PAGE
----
This new-build house is located in a semi-mature housing estate typical of Dublin's outer suburbs. The site is located in the side-garden of an existing corner house. The laying down of the housing estate, consisting of a series of similar housing types, in the late 1970s has resulted in a coherent and robust architectural context. This new house seeks to balance the desire to engage with this context while also differentiating itself from the surrounding typologies by being specific to its place and time.
The plan form is generated by the largest 2-storey footprint allowable within planning restrictions, offset from adjacent underground drainage and the site boundary. The entrance addresses the adjacent cul-de-sac by being located (on what would typically be) the side elevation. In order to achieve 4 rooms upstairs the landing is located in the centre of the plan. The stair takes up the space between the timber 'T' columns supporting the first floor.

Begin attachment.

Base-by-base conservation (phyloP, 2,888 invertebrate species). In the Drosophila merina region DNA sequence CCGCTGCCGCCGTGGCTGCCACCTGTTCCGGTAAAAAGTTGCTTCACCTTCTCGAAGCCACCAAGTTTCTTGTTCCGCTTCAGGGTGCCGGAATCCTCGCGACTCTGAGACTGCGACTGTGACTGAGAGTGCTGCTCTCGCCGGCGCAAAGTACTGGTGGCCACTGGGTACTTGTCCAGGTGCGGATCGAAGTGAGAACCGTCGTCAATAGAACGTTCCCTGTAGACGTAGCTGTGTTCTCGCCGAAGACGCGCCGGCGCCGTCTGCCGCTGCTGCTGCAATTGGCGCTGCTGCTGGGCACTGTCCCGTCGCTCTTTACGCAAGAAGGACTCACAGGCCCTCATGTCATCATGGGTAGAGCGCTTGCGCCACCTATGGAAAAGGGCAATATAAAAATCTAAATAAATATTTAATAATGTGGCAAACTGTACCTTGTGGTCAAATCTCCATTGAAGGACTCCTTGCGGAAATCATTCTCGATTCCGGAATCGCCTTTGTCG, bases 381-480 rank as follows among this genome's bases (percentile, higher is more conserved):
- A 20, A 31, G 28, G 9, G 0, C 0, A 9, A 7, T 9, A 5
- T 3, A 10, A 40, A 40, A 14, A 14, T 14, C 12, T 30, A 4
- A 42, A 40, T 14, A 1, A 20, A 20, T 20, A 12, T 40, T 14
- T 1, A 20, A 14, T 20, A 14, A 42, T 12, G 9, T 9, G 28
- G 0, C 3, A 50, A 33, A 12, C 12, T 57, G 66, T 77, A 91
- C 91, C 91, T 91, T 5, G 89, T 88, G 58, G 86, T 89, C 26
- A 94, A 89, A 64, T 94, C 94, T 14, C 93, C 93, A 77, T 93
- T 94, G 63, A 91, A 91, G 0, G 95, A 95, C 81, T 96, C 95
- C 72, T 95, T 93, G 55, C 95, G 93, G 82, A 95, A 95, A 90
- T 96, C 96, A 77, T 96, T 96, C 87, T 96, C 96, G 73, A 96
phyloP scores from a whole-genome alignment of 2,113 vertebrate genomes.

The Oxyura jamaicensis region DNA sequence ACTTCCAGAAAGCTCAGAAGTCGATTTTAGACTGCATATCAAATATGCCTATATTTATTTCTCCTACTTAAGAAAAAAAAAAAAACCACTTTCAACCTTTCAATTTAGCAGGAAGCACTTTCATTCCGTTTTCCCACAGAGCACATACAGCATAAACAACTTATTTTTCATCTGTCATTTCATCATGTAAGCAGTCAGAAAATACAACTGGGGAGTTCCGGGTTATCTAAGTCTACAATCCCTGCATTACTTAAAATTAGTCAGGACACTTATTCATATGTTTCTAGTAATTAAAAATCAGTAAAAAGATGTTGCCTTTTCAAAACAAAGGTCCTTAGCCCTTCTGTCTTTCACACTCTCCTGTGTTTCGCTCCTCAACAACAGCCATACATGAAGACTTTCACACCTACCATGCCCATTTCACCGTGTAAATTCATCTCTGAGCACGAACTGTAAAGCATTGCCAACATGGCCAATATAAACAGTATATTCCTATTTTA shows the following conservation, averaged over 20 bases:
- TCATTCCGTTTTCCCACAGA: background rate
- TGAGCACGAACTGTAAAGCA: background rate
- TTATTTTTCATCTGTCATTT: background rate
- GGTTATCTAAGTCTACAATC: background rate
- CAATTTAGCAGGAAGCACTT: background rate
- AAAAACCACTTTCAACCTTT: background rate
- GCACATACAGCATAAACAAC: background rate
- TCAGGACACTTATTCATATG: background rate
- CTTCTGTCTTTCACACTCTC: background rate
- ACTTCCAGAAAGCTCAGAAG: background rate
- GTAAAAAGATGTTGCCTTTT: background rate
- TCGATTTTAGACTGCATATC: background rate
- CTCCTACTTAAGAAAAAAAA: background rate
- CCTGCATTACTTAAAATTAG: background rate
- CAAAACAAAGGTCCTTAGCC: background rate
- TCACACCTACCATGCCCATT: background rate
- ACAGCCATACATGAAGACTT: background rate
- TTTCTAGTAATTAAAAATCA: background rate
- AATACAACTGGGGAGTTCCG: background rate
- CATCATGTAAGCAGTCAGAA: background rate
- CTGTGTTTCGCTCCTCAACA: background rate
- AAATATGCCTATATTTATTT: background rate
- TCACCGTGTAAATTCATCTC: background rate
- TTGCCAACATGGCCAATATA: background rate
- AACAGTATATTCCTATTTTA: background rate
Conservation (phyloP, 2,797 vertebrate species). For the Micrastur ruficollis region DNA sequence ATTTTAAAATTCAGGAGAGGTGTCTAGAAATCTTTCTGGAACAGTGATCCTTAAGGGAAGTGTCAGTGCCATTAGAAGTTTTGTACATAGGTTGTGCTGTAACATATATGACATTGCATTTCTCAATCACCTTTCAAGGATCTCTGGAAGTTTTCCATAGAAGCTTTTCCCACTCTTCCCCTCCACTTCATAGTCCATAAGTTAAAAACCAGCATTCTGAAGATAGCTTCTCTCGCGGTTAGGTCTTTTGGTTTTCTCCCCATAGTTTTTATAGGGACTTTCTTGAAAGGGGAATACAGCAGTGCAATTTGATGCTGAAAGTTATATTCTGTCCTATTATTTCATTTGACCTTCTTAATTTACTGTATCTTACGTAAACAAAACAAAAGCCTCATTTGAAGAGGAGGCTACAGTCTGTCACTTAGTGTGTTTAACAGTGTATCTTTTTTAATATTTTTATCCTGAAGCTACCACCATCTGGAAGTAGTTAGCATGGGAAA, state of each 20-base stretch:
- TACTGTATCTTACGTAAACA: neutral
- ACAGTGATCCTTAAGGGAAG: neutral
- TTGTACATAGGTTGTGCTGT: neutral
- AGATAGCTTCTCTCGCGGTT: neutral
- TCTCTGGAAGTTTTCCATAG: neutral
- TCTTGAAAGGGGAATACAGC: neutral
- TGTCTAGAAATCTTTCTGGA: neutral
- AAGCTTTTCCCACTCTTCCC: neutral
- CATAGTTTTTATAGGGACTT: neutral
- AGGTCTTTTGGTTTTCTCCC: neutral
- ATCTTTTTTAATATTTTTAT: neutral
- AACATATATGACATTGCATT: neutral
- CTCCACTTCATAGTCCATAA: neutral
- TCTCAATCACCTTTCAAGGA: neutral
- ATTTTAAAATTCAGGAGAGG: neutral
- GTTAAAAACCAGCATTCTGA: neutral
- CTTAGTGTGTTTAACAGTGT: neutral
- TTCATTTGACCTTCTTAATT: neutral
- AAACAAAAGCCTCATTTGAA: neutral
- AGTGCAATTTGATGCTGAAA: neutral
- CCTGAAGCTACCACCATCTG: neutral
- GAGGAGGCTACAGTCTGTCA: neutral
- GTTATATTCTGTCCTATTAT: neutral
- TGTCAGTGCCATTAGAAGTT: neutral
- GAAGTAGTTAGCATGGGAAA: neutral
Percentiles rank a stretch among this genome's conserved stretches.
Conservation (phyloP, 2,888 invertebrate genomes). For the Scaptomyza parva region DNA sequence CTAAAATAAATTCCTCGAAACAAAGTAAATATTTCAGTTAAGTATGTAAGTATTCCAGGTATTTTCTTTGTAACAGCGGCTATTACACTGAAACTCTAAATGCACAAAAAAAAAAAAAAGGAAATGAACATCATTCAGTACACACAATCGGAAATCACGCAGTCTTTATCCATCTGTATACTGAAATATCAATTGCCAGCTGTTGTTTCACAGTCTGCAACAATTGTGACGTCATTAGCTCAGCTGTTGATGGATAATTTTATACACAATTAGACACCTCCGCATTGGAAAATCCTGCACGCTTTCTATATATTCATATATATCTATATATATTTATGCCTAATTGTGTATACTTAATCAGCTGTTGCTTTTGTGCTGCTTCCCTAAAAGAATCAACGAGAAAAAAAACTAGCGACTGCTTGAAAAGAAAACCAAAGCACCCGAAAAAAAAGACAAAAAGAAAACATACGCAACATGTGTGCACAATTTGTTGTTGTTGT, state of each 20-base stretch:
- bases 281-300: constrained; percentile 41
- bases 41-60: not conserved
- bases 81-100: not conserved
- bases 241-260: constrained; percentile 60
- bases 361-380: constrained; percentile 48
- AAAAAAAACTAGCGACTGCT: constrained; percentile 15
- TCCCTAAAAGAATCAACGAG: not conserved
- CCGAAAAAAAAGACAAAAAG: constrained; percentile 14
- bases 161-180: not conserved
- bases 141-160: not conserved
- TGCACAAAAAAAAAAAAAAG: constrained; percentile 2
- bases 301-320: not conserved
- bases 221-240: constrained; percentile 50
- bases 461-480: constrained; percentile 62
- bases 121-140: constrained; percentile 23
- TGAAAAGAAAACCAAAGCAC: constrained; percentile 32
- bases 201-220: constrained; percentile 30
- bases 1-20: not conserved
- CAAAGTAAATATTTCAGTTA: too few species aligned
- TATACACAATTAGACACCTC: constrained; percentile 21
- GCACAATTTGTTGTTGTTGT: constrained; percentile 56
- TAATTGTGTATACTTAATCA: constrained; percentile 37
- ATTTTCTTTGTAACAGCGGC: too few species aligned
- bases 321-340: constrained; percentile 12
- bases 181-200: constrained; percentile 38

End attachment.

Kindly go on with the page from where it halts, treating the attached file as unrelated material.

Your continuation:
The external materials and form take their cue from the neighboring buildings - concrete-tiled pitched roof and rough-cast pebble-dash walls. However, the rough-cast is larger aggregate and left unpainted so that it can weather naturally over time.
This approach seeks to connect the house with the older buildings still dotted around the suburban landscape such as 19th century cottages and Knocklyon Castle, located a few hundred meters away. Similarly, this new house is also viewed as an ‘erratic’ something ‘out of time’ with its context. At once alike and different to its neighbors.
Internally, the ground floor communal spaces are lined with birch-ply fitted furniture which varies in depth to hold anything from shallow shelves to window seats to a fitted kitchen. The first floor is broken into a number of individually roofed white spaces. 3 Bedrooms and a Bathroom (the typical requirement of a suburban house) are accessed from a central, mirrored landing space.